There may be two controls - amplitude and phase. Pincushion amplitude as its name implies, controls the size of the correction. Pincushion phase affects where on the sides it is applied. Don't expect perfection. If the controls have no effect, there is probably a fault in the pincushion correction circuitry. It is best to make these adjustments with a crosshatch or dot test pattern
This refers to imperfections in the shape of the picture not handled by the pincushion and size adjustments. These types of defects include trapezoidal or keystone shaped raster and jogs or wiggles around the periphery of the raster. Unfortunately, one way these are handled at the factory is to glue little magnets to strategic locations on the CRT and/or rotate little magnets mounted on the yoke frame. Unless you really cannot live with the way it is (assuming there isn't something actually broken), leave these alone! You can end up with worse problems. In any case, carefully mark the position AND orientation of every magnet so that if this happens, you can get back to where you started. If the magnets are on little swivels, some experimenting with them one at a time may result in some improvement. Of course, it is best to obtain a service manual and follow its instructions.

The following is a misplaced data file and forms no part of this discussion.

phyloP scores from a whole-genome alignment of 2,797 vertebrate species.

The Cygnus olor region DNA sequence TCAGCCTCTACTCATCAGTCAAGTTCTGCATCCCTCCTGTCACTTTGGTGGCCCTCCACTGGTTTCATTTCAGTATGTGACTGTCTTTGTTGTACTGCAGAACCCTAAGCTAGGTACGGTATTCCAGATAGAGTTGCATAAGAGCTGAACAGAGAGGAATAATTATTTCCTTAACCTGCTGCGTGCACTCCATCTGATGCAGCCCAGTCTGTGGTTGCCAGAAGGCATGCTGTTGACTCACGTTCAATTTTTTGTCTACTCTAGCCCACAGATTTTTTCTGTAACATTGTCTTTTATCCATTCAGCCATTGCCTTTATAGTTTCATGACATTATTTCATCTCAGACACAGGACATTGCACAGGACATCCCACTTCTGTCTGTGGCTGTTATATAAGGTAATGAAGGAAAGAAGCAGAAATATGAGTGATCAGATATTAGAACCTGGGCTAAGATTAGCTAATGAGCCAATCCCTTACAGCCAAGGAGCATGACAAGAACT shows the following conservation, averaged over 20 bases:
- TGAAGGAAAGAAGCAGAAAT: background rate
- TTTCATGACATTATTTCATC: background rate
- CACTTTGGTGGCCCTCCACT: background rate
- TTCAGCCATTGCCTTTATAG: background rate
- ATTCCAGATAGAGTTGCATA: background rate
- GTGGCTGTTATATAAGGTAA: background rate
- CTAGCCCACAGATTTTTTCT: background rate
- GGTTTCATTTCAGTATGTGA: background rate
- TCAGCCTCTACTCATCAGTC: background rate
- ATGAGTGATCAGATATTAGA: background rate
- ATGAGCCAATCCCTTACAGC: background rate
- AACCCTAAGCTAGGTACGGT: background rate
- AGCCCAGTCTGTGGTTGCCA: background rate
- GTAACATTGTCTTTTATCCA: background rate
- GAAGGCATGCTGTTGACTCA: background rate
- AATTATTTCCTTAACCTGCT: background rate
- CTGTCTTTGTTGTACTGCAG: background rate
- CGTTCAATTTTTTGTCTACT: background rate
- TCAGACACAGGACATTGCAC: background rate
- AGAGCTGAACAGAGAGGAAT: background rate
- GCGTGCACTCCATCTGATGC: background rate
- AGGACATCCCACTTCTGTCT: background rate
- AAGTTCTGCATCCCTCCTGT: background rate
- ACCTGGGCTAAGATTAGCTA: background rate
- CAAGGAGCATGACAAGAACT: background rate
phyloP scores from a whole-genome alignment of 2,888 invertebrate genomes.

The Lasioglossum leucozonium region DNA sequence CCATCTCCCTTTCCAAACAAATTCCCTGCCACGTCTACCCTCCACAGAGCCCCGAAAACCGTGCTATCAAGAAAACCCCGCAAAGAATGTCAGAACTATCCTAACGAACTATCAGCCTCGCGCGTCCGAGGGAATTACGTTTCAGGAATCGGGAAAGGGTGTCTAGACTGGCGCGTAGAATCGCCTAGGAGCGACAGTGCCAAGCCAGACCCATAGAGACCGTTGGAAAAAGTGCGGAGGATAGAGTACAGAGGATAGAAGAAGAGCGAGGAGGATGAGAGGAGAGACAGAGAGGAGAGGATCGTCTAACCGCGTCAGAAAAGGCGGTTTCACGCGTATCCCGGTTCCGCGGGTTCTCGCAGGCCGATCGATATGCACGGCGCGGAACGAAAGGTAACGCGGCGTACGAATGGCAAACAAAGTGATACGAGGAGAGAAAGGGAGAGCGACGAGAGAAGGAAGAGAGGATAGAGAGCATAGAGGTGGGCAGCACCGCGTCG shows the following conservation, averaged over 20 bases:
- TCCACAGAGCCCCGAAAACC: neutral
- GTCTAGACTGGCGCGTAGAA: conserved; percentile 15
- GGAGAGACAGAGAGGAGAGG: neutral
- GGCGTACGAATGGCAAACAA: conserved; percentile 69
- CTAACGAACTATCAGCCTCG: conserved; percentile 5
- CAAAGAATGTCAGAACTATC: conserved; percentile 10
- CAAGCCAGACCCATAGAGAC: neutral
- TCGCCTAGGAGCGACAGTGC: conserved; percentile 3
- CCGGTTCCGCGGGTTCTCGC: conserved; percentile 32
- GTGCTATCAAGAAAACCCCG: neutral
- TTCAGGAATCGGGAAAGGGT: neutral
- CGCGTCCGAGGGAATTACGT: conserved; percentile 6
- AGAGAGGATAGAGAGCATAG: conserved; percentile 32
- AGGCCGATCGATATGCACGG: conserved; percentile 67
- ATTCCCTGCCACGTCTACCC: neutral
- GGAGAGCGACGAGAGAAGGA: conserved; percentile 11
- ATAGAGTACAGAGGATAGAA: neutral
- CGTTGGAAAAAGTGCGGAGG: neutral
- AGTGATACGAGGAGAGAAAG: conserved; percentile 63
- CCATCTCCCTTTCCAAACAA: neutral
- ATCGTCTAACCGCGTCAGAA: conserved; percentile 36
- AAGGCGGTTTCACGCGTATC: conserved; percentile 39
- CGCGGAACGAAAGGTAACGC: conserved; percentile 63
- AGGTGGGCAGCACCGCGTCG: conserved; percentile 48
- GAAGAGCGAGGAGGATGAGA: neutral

Very simple - nothing is quite perfect. Perfect convergence is not even necessarily possible in theory with the set of adjustments available on a typical TV. It is all a matter of compromises. Consider what you are trying to do: get three electron beams which originate from different electron guns to meet at a single point within a fraction of a mm everywhere on the screen. This while the beams are scanning at an effective writing rate of 20,000 mph across the face of a 27" CRT in a variable magnetic environment manufactured at a price you can afford without a second mortgage!